Just minutes before Little India walked on stage for their very first performance, band members Conan Karpinski, Andrew Dixon and Dallyn Hunt were upstairs inhaling nasal spray to try to calm their nerves.
“That was the most nervous we had ever been,” recalled Dixon, Little India bass player and vocalist.
“All of our friends came out and they had no idea what to expect. We had no idea what to expect. We had never played on stage before.”
It was January, 2013, and the band was opening at Joe’s Apartment nightclub (now Studio Records) in Vancouver for friends in another Langley band, Derrival.
The group of 19-year-olds started playing together for fun after graduating from Walnut Grove Secondary and had even written a couple of songs. But never had they done anything very serious.
“When we first started jamming together and practising, we always thought that playing downtown at Joe’s Apartment would be our goal,” Dixon said.
“We thought that would be the coolest thing, to make it to Downtown Vancouver and play a show. And sure enough that was the first thing we ever did. We were just blown away at the experience and it was the most exhilarating thing ever.”
Not only did the band receive an encore at their first show ever, they also were asked by management at the nightclub to headline another show one month later.
“I was surprised the audience was actually into it,” said Karpinski, lead vocalist and guitar player.
“(Our friends) knew that I was playing music, but I think they were more surprised when they saw what Andrew and Dallyn were playing and that they were actually playing well … I don’t think that anyone knew they could actually play instruments, to be honest.
“I think that everyone thought it was kind of neat and just a funny joke. And then we actually impressed them.”
From there, the band was approached to play at several nightclubs in Vancouver. They began recording their first EP, Up All Night, in Karpinski’s “music room,” located above the garage at his home and self-organized a Western-Canada tour.
They also added a fourth member to their band, guitar player Tim Morrison, and went on to win the The Shore 104.3’s Best of B.C. and CFOX’s Seeds competitions.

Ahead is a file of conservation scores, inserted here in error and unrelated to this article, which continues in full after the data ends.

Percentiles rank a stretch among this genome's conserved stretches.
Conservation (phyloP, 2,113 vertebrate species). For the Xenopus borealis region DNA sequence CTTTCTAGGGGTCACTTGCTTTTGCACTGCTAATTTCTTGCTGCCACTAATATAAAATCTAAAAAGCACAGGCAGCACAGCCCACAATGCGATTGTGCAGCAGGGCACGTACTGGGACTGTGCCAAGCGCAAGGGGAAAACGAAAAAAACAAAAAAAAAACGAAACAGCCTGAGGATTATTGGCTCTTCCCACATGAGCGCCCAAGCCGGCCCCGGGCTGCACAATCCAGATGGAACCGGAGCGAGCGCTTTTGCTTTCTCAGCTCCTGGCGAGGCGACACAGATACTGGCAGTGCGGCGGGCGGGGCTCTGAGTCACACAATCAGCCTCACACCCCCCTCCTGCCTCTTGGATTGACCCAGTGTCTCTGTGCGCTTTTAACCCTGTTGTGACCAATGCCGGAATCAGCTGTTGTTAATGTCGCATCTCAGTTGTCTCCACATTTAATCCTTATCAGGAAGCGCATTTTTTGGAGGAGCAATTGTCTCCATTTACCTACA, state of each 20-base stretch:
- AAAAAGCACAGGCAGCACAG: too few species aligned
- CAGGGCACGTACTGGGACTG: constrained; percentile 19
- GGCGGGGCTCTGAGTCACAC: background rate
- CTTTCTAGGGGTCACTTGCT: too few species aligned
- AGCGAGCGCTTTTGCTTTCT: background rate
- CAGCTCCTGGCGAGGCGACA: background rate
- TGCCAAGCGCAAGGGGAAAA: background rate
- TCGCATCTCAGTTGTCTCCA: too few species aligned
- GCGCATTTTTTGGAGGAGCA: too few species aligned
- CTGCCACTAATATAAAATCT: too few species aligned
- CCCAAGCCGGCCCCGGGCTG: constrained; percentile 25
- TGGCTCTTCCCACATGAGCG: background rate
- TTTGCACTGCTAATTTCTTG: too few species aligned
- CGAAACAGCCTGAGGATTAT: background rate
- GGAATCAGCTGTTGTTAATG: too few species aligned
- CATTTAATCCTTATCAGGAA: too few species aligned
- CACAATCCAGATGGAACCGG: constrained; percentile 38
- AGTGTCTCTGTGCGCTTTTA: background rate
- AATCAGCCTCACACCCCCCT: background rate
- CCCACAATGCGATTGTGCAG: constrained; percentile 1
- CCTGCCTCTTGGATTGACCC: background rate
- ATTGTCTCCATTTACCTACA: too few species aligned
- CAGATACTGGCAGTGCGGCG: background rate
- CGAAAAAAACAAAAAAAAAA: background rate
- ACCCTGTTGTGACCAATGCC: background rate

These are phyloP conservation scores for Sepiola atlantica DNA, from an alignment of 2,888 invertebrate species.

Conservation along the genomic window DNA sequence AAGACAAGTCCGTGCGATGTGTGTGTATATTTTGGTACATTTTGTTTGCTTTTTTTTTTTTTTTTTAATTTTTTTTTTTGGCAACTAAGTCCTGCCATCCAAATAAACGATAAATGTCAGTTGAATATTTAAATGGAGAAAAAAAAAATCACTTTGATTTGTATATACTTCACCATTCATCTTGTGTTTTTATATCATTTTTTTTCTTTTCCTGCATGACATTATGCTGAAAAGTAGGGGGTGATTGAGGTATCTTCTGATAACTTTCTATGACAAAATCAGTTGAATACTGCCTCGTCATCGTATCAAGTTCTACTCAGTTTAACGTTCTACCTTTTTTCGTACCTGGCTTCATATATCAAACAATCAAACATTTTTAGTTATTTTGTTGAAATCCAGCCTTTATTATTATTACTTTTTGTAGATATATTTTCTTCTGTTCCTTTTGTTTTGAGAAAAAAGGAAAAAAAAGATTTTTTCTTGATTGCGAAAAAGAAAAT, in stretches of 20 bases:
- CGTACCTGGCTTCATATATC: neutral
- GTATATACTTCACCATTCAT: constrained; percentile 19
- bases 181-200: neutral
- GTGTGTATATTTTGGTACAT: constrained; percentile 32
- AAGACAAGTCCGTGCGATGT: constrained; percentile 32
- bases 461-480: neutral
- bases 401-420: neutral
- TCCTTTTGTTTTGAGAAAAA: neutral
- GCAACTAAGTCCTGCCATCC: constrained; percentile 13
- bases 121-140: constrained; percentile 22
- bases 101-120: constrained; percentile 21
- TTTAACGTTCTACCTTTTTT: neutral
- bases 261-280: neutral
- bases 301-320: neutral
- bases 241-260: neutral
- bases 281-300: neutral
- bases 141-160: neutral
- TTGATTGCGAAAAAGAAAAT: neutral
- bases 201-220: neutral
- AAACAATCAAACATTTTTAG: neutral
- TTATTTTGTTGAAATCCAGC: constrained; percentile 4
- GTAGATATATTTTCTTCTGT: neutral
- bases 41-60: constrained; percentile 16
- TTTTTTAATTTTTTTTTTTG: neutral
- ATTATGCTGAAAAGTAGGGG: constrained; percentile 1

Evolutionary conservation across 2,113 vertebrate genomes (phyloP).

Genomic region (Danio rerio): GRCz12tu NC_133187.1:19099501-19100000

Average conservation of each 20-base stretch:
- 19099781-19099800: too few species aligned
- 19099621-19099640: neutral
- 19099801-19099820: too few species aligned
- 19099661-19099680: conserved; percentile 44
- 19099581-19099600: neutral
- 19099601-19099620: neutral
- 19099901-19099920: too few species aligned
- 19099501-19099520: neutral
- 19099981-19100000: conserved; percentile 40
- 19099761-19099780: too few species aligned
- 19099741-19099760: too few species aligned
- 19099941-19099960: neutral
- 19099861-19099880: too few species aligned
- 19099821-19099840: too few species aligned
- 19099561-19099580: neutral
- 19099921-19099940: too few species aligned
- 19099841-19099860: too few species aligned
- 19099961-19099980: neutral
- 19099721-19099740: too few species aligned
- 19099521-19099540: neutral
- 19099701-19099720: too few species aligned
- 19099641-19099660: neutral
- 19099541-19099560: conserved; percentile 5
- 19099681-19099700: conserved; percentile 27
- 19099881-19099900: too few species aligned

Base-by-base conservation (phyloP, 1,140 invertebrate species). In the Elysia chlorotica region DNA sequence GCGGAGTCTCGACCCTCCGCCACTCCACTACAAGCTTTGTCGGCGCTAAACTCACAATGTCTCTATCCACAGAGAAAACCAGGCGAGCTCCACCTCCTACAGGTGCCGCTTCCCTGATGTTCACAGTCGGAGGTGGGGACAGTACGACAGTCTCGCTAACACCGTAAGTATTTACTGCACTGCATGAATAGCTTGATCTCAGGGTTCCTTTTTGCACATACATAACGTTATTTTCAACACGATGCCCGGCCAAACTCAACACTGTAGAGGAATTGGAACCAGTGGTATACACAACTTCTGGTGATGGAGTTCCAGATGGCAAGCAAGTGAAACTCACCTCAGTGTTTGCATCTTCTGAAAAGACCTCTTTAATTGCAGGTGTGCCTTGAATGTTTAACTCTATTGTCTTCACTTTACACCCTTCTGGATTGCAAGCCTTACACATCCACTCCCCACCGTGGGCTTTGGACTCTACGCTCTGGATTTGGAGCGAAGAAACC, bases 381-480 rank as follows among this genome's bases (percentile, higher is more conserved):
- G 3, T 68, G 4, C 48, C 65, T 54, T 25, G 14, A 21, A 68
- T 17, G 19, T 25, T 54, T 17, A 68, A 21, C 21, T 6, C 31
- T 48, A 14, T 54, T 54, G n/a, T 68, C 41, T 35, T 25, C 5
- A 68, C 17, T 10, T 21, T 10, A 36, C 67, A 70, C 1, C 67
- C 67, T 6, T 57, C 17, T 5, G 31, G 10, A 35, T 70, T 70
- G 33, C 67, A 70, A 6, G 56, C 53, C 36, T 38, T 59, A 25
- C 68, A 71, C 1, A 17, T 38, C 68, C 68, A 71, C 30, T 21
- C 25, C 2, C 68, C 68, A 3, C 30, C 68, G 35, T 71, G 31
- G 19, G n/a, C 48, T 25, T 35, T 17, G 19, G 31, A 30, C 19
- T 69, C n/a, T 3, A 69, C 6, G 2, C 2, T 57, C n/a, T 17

This past May they did their first Canada-wide tour with Irish band, Kodaline.
Now, Little India is one of the final 12 bands in the 2015 PEAK Performance Project. Up for a grand prize of $102,700, the band performs in the competition’s showcase series at Fortune Sound Club on Oct. 8.
Fans and supporters can vote for them online from Oct. 16-23.
“We’ve come a long way from where we were in 2013,” Karpinski said with a laugh.
“When we started, Dallyn couldn’t keep a drum beat.”
Although none of the band members had professional music training growing up, they do have a great deal of musical talent.
Playing a mix of alternative-punk rock and electronic pop, Karpinski describes their music as “pop songs, but it’s hidden. We layer it with electronic elements and funk and rock, so by the end of the day you wouldn’t think it is a pop song.”
Collaborating together to create their songs, most of the writing begins with Karpinski.
“Each song is different because it has to come from someplace,” he said.
“There’s no point in writing if it doesn’t mean anything at all.
“It’s always drawn from something within. I also like that many of the lyrics are ambiguous. The great thing about music is that you can listen to a song and you can find something in there that you can relate to. And the song can become meaningful to you.”
This ambiguity is also reflected in the band’s name.
Little India comes from an inside joke the friends had back in high school. They played on the basketball team and did a Christmas gift exchange of used books from the library. Karpinski was given a book titled, Little India.
“When we were trying to come up with a name, we wanted something that would relate to us,” Dixon explained.
“But at the same time, have a name that would appeal to the music we wanted to play and also be ready to change with genres.”
So far, their name has done them well.
This past summer Little India played their largest show yet at the Squamish Valley Music Festival, sharing the stage with some very big music names.
“We still feel like random dudes. Like why do we keep getting to do these things, play at awesome venues and share our music?” Dixon said.
“This took it to a whole new level. We were hanging out with k-os backstage. We were standing beside Marcus Mumford backstage. It was just crazy insane.
“Definitely gave us even more of a taste of what it could be like if we keep going after it. It was inspiring for sure.”
The band members all have day jobs for now, but eventually they hope to be doing music full time.
“The hardest thing — I’m sure a lot of kids our age experience this — in music is where it doesn’t pay the bills,” Dixon said.
“And it’s kind of scary to devote all of our time because its not concrete in what you’re going to be doing for the rest of your life and if its going to pay you. Especially this last year, trying to balance school with work and this.
“You can’t have your toes dipped in too many large ponds, and that’s some really good advice we’ve had.”
While the band works with the PEAK Performance Project in bootcamps, they are recording an acoustic charity EP to benefit Vancouver organization Mealshare. In their spare time, they are also working on a new full EP to be released in 2016.